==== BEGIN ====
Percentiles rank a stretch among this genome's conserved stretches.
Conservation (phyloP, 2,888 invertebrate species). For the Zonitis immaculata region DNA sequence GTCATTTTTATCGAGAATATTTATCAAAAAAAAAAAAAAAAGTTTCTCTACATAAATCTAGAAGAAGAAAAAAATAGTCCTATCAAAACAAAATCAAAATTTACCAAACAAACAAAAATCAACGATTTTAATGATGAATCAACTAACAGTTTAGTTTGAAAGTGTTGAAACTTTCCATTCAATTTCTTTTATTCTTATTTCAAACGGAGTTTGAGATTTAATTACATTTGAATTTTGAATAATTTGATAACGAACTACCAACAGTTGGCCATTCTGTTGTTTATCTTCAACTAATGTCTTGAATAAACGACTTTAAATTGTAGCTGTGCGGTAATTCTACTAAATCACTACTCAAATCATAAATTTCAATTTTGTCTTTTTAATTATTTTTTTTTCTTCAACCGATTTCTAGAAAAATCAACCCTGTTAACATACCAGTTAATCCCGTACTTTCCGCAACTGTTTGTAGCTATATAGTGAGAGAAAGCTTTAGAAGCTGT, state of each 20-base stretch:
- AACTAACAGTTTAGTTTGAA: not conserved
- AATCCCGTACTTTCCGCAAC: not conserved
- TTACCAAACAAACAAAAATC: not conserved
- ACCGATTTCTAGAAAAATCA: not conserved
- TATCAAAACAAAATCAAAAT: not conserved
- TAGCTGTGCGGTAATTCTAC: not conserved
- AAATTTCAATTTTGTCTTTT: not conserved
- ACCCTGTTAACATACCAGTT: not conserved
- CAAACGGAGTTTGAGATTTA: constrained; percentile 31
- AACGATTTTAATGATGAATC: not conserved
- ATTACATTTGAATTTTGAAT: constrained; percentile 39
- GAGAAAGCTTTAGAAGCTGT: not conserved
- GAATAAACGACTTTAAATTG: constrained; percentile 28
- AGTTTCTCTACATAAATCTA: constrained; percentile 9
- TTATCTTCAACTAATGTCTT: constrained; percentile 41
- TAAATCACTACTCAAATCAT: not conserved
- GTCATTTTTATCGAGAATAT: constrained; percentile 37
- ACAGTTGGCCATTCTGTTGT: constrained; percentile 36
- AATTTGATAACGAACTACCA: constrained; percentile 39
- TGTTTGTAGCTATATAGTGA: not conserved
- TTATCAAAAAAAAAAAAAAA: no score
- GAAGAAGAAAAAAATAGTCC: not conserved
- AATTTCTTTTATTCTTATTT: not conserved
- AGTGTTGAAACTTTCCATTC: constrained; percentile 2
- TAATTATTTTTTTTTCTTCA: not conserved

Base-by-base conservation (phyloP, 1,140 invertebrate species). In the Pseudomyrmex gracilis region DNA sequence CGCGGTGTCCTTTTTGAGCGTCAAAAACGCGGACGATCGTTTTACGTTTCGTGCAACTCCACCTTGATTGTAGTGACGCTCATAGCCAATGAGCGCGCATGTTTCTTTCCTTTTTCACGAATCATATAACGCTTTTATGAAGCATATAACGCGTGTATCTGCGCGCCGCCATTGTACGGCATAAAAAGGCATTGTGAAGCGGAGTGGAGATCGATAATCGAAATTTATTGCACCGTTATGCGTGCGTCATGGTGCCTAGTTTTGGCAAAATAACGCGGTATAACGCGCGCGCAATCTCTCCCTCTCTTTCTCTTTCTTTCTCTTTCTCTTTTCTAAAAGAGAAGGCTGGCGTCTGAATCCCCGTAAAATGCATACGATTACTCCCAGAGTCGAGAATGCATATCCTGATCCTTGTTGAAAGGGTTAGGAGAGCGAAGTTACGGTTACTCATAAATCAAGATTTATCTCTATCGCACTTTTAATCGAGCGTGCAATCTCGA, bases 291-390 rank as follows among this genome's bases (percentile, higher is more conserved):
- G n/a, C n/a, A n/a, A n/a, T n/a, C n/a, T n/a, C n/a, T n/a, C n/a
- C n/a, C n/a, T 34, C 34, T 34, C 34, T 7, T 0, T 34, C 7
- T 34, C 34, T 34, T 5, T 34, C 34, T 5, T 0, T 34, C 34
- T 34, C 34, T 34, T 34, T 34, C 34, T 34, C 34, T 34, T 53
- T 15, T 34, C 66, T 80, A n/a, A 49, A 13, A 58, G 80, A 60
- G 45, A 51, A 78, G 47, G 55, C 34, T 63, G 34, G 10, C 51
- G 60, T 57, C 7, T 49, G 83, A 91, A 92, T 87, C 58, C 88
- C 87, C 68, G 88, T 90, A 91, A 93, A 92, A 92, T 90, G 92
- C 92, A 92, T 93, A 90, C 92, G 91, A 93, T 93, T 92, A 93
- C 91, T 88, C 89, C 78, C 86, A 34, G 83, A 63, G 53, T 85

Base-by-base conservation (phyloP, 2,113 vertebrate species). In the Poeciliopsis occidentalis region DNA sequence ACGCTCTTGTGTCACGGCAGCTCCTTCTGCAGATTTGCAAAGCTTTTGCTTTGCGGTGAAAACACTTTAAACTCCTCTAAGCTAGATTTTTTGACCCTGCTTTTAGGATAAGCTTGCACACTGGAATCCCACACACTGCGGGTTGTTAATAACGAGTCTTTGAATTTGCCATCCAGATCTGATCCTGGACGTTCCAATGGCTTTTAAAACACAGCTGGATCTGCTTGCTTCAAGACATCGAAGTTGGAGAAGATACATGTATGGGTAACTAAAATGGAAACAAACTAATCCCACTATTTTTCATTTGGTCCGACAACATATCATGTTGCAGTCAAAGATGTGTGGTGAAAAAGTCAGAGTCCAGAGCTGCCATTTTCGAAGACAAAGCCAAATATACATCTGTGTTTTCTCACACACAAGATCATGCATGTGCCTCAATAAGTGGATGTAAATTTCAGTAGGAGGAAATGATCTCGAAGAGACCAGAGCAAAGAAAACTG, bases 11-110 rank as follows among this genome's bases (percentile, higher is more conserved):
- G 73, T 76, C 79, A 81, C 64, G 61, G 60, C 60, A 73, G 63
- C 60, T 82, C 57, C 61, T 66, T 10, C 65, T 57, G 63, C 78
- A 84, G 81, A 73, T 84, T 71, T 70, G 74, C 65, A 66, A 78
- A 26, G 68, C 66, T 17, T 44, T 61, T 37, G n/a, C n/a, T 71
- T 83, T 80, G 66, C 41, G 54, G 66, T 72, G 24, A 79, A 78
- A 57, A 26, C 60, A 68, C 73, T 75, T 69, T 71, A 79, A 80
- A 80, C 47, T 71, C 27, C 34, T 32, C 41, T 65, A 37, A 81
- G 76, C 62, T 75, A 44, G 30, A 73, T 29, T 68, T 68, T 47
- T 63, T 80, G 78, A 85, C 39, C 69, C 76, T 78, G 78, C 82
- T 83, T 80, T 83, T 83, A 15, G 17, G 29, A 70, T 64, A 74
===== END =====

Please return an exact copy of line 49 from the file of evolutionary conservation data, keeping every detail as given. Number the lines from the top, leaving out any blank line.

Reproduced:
- T 83, T 80, T 83, T 83, A 15, G 17, G 29, A 70, T 64, A 74